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Updated:  Aug 12, 2013
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Cornelius O'Devany

Bishop of Down and Connor, Ireland, b. about 1532; d. at Dublin, February 11, 1612

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Errata* for Cornelius O'Devany:

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* Published by Encyclopedia Press, 1913.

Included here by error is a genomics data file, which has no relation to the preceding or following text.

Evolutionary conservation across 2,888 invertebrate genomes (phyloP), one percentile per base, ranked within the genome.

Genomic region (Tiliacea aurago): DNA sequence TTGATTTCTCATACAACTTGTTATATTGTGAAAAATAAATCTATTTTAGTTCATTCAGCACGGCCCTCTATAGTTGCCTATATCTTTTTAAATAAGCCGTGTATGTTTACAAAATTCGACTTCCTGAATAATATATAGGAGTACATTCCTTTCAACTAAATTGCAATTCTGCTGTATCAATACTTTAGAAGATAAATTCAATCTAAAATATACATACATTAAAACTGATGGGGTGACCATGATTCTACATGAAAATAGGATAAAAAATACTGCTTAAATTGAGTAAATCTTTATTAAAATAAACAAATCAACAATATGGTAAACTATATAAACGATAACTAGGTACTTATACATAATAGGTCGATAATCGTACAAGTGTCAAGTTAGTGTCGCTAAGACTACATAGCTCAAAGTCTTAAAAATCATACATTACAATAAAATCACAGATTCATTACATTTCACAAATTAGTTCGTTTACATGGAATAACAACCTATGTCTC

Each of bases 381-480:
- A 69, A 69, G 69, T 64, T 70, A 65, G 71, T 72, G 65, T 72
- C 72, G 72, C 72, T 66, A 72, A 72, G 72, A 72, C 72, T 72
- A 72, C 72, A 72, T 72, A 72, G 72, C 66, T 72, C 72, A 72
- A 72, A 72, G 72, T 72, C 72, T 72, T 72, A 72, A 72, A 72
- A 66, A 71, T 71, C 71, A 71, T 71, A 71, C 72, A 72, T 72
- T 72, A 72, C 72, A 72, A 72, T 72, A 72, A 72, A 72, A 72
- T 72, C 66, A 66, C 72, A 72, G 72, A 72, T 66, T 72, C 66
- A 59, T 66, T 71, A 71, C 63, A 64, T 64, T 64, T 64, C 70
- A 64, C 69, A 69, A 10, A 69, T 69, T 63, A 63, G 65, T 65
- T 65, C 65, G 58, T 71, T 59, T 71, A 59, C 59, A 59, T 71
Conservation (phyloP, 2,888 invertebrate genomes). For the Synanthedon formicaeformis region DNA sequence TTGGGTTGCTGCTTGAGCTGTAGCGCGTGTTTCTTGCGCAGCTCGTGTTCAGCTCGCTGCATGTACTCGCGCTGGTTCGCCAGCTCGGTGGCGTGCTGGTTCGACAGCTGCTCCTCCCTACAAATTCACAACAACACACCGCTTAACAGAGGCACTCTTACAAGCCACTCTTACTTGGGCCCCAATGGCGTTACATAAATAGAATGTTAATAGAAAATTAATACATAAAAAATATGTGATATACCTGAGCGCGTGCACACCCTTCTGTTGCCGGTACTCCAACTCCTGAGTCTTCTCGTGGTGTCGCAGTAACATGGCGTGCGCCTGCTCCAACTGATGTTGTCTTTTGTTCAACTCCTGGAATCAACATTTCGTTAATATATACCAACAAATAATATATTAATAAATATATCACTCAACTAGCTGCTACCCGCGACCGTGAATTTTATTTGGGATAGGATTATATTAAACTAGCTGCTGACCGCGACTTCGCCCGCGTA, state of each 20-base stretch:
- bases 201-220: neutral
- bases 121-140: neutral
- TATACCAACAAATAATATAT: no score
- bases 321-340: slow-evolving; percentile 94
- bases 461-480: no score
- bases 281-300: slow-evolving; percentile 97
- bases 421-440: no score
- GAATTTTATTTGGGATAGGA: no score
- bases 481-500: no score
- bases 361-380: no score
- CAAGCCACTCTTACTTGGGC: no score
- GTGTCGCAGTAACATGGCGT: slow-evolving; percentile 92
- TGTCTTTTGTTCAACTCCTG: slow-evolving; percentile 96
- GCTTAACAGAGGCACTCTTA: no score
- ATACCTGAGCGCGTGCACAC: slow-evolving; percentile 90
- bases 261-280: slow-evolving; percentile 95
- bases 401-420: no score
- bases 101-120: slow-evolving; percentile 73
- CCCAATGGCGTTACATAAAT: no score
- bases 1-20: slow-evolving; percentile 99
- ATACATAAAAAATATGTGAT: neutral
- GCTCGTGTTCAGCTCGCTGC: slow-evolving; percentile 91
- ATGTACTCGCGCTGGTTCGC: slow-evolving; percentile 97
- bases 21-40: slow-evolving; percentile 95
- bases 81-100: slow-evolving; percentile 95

O'Devany, CORNELIUS (CONCHOBHAR O'DUIB-HEANNAIGH), Bishop of Down and Connor, Ireland, b. about 1532; d. at Dublin, February 11, 1612 (N. S.). He was a Franciscan of Donegal Convent, and while in Rome in 1582 was appointed Bishop of Down and Connor, and consecrated February 2, 1583. In 1588 he was committed to Dublin Castle. Failing to convict him of any crime punishable with death, Lord Deputy Fitzwilliam sought authority from Burghley to "be rid of such an obstinate enemy to God and so rank a traitor to her Majesty as no doubt he is". He lay in prison until November, 1590, being then released ostensibly on his own petition but doubtless through policy. He was protected by O'Neill until 1607, and escaped arrest until the middle of 1611, when, almost eighty years old, he was taken while administering confirmation and again committed to Dublin Castle. On January 28, 1612, he was tried for high treason, found guilty by the majority of a packed jury, and sentenced to die on February 1 (O. S.). He was drawn on a cart from the Castle to the gallows beyond the river; the whole route was crowded with Catholics lamenting and begging his blessing. Protestant clergymen pestered him with ministrations and urged him to confess he died for treason. "Pray let me be", he answered, "the viceroy's messenger to me here present, could tell that I might have life and revenue for going once to that temple", pointing to a tower opposite. He kissed the gallows before mounting, and then proceeding to exhort the Catholics to constancy, he was thrown off, cut down alive, and quartered. With him suffered Patrick O'Loughran, a priest arrested at Cork. The people, despite the guards, carried off the halter, his clothes, and even fragments of his body and chips of the gallows. They prayed all night by the remains, an infirm man was reported cured by touching them, and Mass after Mass was said there from midnight until day. Such was the concourse that the viceroy ordered the members to be buried on the spot, but next night the Catholics exhumed them and interred them in St. James's Church-yard. A list of martyrs compiled by Dr. O'Devany was used by Rothe in his "Analecta".

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